Let’s take a closer look at the question of the “real value” of cryptocurrencies, as this is absolutely legitimate. The price of a cryptocurrency can be found out quickly, e.g. on coinmarketcap.com or various exchanges or brokers.
There the current price of a coin is immediately visible. At Bitcoin (BTC) today (17.03.2020) for example about 5’200 Dollar.
But what is the exact value of a Bitcoin and how is it determined?
How can it be that some experts assume that one day Bitcoin will cost $500,000 or even up to $1,000,000, while others claim that Bitcoin will go to zero?
How we people value companies and objects has changed dramatically in recent years.
Let’s look at this in the following example:
Let’s take a closer look at Lufthansa, Facebook and their values.
Lufthansa employs over 130,000 people, has a huge infrastructure and “real values” such as airplanes etc. and its stock market value is around 5 billion dollars.
Facebook, on the other hand, currently employs only 44,000 people, three times less than Lufthansa, and does not own any goods or something “tangible”. Despite these facts, Facebook has a market value of over 400 billion dollars, eighty times higher than Lufthansa.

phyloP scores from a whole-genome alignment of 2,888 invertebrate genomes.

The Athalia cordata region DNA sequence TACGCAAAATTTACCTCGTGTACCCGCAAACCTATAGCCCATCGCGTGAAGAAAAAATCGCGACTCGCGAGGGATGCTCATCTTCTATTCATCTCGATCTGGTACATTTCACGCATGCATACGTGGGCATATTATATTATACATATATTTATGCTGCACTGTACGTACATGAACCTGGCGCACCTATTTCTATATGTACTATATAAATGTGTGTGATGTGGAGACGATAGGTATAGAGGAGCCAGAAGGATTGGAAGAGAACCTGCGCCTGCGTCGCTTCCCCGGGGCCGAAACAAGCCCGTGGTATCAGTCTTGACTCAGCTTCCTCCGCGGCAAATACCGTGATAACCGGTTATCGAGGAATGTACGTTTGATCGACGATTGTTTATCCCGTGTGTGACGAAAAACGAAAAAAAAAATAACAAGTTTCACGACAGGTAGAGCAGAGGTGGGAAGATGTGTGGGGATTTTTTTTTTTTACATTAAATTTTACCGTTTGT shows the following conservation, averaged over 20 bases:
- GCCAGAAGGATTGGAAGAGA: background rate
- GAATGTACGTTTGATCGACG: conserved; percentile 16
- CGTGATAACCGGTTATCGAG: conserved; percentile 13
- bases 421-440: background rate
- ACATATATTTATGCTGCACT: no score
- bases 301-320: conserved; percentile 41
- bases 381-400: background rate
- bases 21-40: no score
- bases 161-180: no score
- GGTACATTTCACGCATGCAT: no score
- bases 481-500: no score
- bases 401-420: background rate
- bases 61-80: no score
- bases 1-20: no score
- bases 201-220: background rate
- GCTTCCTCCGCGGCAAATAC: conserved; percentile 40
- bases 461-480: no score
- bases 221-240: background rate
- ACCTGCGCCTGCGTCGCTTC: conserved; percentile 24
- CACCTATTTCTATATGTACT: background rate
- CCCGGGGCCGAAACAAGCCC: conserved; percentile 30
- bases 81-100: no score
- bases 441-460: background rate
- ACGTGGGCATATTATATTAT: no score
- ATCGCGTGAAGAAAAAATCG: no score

How is that possible?
Facebook profits and maintains its value, similar to cryptocurrencies (Bitcoin etc.), among other things through the so-called “network effect”. The number, the activities and the data of the users make the prices skyrocket, because these things are very valuable nowadays.
However, there is often headwind with new emerging technologies, such as block chain and crypto currencies. The most common examples published by media would be: Crypto currencies have no real value, they are only used for illegal activities etc.
Similar predictions have often been made in the past for other revolutionary technologies, such as:
“I believe in the horse. The automobile is a temporary phenomenon.”
– William II, the last German Emperor (1905)
“I think there’s a worldwide market for maybe five computers.”
– Thomas Watson, Chairman of IBM (1943)
“The Internet will have no more impact on the economy than the fax machine.”
– Paul Krugman, Nobel Prize winner and NY Times columnist (1998)
Bitcoin could therefore be measured by user choice and transactions taking place.
The price rises as the popularity, distribution and use of Bitcoin increases.
To identify a bubble, it is important to check whether the value has developed in the same way as the price. If, for example, the Bitcoin rises from $5,000 to $15,000 (3x) within 3 months, one has to ask oneself whether the value has also tripled in this time span.
Have there been three times as many users or transactions in the last three months?
Or is there the possibility of a greater adaptation, distribution and use in the future?
In the long term, sooner or later the price will always adjust to the value. These are appropriate questions for weighing up whether a price of a Bitcoin is currently justified or whether one has paid “too much”.